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Indian Ridge Marsh

Indian Ridge Marsh covers over 145 acres on the southeast side of Chicago between Lake Calumet and the Calumet River. The project will enhance and naturalize existing aquatic, wetland, and woodland areas, create and monitor marsh, prairie. and savanna communities, seed and plant native species, and protect restored areas while encouraging public access.

Authority:

Section 1135 of WRDA 1986 (Continuing Authority Program)

Project Description:

Located on southeast side of Chicago, the Indian Ridge Marsh project site covers about 145 acres between Lake Calumet to the West and the Calumet River to the east of. The site is bounded by 116th street on the north, Torrence Avenue on the east, the Calumet River on the south, and the Norfolk and Western railroad on the west. Specifically, the Indian Ridge Marsh site was used for the disposal of slag from steel making operations and dredged materials from the Calumet Harbor and River during the 1970s. Large portions of the marsh were filled with dredge material from disposal activities of the U. S. Army Corps of Engineers. Since then, lower quality wetlands have been reestablished throughout the site. The poor hydrology of the disturbed area has isolated the wetlands and ponds, allowing the wetlands to become overgrown with invasive and non-native species and reducing the diversity of native aquatic life. The project will preserve the existing Black-crowned Night Heron rookery; enhance and naturalize existing aquatic, wetland, and woodland areas; create marsh, wet prairie, mesic prairie, savanna, and wet woodland habitats; and protect restored areas while encouraging public access.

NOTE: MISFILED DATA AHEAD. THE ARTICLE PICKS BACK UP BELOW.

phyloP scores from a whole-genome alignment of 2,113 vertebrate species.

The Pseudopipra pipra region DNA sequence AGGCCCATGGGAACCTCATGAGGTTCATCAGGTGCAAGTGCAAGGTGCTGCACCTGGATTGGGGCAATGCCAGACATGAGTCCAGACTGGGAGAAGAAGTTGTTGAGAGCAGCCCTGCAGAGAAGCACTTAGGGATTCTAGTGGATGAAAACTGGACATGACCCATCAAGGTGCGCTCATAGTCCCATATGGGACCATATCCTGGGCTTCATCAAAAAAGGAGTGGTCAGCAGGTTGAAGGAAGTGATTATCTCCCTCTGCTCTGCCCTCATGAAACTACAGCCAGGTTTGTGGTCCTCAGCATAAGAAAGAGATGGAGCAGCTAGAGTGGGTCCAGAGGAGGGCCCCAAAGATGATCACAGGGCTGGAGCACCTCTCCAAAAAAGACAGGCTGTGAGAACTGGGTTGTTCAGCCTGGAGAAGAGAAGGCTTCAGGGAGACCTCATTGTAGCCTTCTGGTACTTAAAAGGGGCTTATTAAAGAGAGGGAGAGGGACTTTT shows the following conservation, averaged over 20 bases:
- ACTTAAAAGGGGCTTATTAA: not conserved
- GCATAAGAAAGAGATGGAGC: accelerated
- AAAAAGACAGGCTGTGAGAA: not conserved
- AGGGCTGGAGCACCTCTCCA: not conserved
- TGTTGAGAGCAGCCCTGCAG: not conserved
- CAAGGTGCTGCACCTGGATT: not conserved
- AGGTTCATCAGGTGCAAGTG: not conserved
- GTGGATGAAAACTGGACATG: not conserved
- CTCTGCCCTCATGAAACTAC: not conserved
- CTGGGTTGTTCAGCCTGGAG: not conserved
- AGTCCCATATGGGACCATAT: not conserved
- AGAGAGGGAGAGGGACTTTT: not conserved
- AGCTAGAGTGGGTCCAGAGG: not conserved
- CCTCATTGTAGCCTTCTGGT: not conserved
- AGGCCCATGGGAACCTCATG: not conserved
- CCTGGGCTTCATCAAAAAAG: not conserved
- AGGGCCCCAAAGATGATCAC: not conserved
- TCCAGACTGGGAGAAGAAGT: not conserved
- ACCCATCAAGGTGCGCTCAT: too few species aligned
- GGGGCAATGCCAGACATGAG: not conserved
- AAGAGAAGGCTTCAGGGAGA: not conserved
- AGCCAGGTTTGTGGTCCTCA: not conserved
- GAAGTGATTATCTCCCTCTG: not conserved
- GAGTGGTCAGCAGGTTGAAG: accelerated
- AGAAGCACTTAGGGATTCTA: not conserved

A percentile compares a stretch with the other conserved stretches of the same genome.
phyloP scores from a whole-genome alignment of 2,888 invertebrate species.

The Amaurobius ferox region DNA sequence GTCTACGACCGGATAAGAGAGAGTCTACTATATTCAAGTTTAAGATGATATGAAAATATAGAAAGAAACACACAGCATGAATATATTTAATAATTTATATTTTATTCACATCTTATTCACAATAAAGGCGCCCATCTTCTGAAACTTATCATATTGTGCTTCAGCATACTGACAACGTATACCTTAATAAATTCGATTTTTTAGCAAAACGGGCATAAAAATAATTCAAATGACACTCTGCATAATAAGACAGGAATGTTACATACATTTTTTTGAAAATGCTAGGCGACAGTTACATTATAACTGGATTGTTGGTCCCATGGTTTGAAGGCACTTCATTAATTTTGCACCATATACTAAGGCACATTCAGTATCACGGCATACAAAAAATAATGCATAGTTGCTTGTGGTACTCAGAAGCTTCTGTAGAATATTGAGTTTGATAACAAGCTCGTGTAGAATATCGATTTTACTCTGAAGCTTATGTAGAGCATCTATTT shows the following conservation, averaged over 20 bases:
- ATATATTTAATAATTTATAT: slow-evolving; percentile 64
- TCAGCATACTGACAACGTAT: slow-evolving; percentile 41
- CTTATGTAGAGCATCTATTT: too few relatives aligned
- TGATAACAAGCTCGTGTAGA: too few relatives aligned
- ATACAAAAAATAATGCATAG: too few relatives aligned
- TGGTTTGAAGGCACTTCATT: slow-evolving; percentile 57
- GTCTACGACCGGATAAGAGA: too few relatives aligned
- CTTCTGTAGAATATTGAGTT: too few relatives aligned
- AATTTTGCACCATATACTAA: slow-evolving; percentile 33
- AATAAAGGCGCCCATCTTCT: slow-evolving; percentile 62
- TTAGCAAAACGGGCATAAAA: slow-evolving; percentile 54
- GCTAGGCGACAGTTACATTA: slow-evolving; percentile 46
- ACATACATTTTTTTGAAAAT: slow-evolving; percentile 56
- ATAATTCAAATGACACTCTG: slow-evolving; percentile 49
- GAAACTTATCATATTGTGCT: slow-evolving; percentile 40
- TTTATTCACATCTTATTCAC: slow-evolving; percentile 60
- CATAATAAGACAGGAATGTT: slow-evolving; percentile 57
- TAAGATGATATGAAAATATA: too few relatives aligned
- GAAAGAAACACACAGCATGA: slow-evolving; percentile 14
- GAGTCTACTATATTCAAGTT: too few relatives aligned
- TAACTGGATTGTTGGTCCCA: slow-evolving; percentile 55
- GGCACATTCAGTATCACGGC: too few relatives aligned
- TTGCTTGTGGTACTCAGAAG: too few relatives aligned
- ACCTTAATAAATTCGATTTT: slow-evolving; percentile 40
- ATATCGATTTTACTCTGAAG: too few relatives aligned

Costs:

Total Project Cost:   $ 6,700,000
Federal Cost:   $ 5,000,000
Non-Federal Cost:   $ 1,700,000

Project Highlight:

After clearing and conducting invasive species removal during the first year of the contract, the Great Blue Heron and Egret nests increased from three (prior to these activities) to 25 (after these activities).  

Current Status:

Construction was initiated in April 2011 and was completed in November 2014. The project received the 2014 Conservation and Native Landscaping Award from Chicago Wilderness. The award is for outstanding efforts to address environmental problems and restore lost function and native biodiversity in the Chicago Region. The project was closed out in September 2015.

Project Manager

Kirston Buczak

Project Map

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Pictures